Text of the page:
US NSA chief backs cybersecurity law

Jul 10, 2012
Photo illustration shows employees working at a company in California. The head of the powerful National Security Agency, General Keith Alexander, said the US must adopt a law to protect the country from cyberattacks while insisting that it would respect privacy.

The head of the powerful National Security Agency, General Keith Alexander, said the US must adopt a law to protect the country from cyberattacks while insisting that it would respect privacy.

Faced with ever-increasing Internet traffic and the more sophisticated nature of cyberattacks, Alexander said passing such legislation was "vital".

"What I think we really need to be concerned about is when these (attacks) transition from disruptive to destructive," Alexander said in a speech at the American Enterprise Institute, a Washington think tank.

"The probability for crisis is mounting."

Alexander said any proposed legislation should ensure that the private sector, especially key infrastructure facilities, inform the government of attacks in real time.

The House of Representatives in April passed legislation protecting US businesses and agencies from cyber-attacks, defying a veto threat from the White House, but the Democrat-led Senate never took up the measure.

Critics say such a law would erode by allowing firms to onpass .

Alexander, who also heads the US Cyber Command, sought to calm fears about privacy breaches.

"For situational awareness, we need to be able to see what's going on. I don't mean the government has to be in the network to see," he said.

"Like the police force, like the fire department, they don't see around buildings waiting for a fire to come on, you call them when it happens. In cyberspace, I see very much the same thing in our partnership with industry."

There is no need for the government to read personal emails, he said, assuring the audience that the NSA doesn't "hold data on ."

Explore further: Digital dilemma: How will US respond to Sony hack?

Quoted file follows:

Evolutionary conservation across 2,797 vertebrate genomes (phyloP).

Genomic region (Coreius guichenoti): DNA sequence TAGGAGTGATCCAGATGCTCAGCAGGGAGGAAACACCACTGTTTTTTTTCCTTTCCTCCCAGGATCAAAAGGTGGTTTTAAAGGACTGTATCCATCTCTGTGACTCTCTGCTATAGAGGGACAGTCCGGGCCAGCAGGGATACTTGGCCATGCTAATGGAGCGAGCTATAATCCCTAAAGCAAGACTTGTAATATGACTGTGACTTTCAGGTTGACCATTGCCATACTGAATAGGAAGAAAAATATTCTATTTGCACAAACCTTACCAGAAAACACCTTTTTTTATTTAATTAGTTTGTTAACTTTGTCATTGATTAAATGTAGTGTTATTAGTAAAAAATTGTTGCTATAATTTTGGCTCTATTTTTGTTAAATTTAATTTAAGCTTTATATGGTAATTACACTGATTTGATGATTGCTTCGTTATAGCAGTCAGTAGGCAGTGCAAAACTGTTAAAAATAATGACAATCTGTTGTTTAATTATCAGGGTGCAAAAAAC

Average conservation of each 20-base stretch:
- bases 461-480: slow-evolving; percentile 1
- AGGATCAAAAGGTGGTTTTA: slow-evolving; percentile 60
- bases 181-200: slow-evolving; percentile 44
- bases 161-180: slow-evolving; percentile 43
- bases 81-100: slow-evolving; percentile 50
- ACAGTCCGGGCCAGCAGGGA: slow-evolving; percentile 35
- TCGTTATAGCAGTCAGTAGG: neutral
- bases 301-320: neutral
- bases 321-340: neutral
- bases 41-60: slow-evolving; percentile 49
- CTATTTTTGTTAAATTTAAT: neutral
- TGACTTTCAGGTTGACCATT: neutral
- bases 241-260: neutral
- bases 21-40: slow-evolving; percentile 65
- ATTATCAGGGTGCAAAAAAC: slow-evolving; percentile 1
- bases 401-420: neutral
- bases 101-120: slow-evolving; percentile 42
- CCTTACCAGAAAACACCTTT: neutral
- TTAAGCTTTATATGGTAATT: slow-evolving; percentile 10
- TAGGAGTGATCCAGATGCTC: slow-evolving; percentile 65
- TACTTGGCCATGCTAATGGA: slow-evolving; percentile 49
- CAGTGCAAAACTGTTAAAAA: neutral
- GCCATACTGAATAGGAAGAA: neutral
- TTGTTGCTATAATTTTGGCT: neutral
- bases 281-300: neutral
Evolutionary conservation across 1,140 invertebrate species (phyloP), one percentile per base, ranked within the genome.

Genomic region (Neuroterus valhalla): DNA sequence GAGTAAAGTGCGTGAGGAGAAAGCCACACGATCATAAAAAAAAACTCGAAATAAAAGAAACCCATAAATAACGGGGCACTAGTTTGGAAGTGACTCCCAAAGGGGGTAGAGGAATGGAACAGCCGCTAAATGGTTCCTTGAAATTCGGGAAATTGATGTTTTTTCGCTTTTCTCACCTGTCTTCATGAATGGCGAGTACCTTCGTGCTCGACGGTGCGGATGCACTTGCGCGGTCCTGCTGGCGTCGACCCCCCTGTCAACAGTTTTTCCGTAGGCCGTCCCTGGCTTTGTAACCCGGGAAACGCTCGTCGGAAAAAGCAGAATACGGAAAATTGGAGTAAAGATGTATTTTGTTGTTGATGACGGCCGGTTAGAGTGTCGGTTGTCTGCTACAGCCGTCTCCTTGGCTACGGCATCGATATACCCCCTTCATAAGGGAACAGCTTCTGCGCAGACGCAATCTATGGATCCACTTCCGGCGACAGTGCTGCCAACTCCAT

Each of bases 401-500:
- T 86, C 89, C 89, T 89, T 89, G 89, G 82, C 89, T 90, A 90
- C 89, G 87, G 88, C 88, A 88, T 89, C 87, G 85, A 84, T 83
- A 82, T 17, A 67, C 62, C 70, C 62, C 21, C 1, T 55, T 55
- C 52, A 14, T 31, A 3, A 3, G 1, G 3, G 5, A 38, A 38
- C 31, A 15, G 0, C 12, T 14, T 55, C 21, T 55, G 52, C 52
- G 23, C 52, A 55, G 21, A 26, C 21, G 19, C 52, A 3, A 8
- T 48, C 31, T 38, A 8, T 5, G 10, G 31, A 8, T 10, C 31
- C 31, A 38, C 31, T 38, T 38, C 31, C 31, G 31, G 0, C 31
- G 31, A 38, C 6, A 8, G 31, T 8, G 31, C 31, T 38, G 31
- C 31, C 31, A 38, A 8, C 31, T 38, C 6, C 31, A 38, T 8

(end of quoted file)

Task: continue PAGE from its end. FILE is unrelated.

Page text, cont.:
add to favorites email to friend print save as pdf

Related Stories

Cyber Command chief warns of 'remote sabotage'

Jun 03, 2010

The top US cyberwarrior said Thursday that Pentagon networks are probed over six million times a day and expressed concern about a rise in "remote sabotage" attacks on computer systems.

US reviewing ways to fight cyber attacks: general

Sep 24, 2010

The White House is looking at boosting the authority of the US military and other agencies to protect the country's infrastructure from possible cyber attack, a top general said Thursday.

White House set to unveil cyber plan

May 12, 2011

The White House on Thursday is expected to unveil its proposal to enhance the nation's cybersecurity, laying out plans to require industry to better protect systems that run critical infrastructure like the electrical grid, ...

Destructive cyber attack inevitable: NSA chief

Feb 18, 2011

The US National Security Agency (NSA) chief on Thursday urged top computer security specialists to harden the nation's critical infrastructure against inevitable destructive cyber attacks.

House OKs cybersecurity bill despite veto threat

Apr 27, 2012

The House ignored Obama administration objections Thursday and approved legislation aimed at helping stop electronic attacks on critical U.S. infrastructure and private companies.

US bill seeks to improve cyber information-sharing

Nov 30, 2011

A bill intended to increase sharing of information about cybersecurity threats between government and the private sector was introduced in the US House of Representatives on Wednesday.

Recommended for you

Digital dilemma: How will US respond to Sony hack?

Dec 18, 2014

The detective work blaming North Korea for the Sony hacker break-in appears so far to be largely circumstantial, The Associated Press has learned. The dramatic conclusion of a Korean role is based on subtle ...

UN General Assembly OKs digital privacy resolution

Dec 18, 2014

The U.N. General Assembly has approved a resolution demanding better digital privacy protections for people around the world, another response to Edward Snowden's revelations about U.S. government spying.

Online privacy to remain thorny issue: survey

Dec 18, 2014

Online privacy will remain a thorny issue over the next decade, without a widely accepted system that balances user rights and personal data collection, a survey of experts showed Thursday.

Spain: Google News vanishes amid 'Google Tax' spat

Dec 16, 2014

Google on Tuesday followed through with a pledge to shut down Google News in Spain in reaction to a Spanish law requiring news publishers to receive payment for content even if they are willing to give it away.

User comments : 1

Adjust slider to filter visible comments by rank

Display comments: newest first

dogbert
not rated yet Jul 10, 2012
"Like the police force, like the fire department, they don't see around buildings waiting for a fire to come on, you call them when it happens. In cyberspace, I see very much the same thing in our partnership with industry."


So, the question is why he thinks we need a law to allow businesses to inform the government when they notice a foreign cyber attack. We don't need a law to allow people to call the fire department.

Please sign in to add a comment. Registration is free, and takes less than a minute. Read more

Click here to reset your password.
Sign in to get notified via email when new comments are made.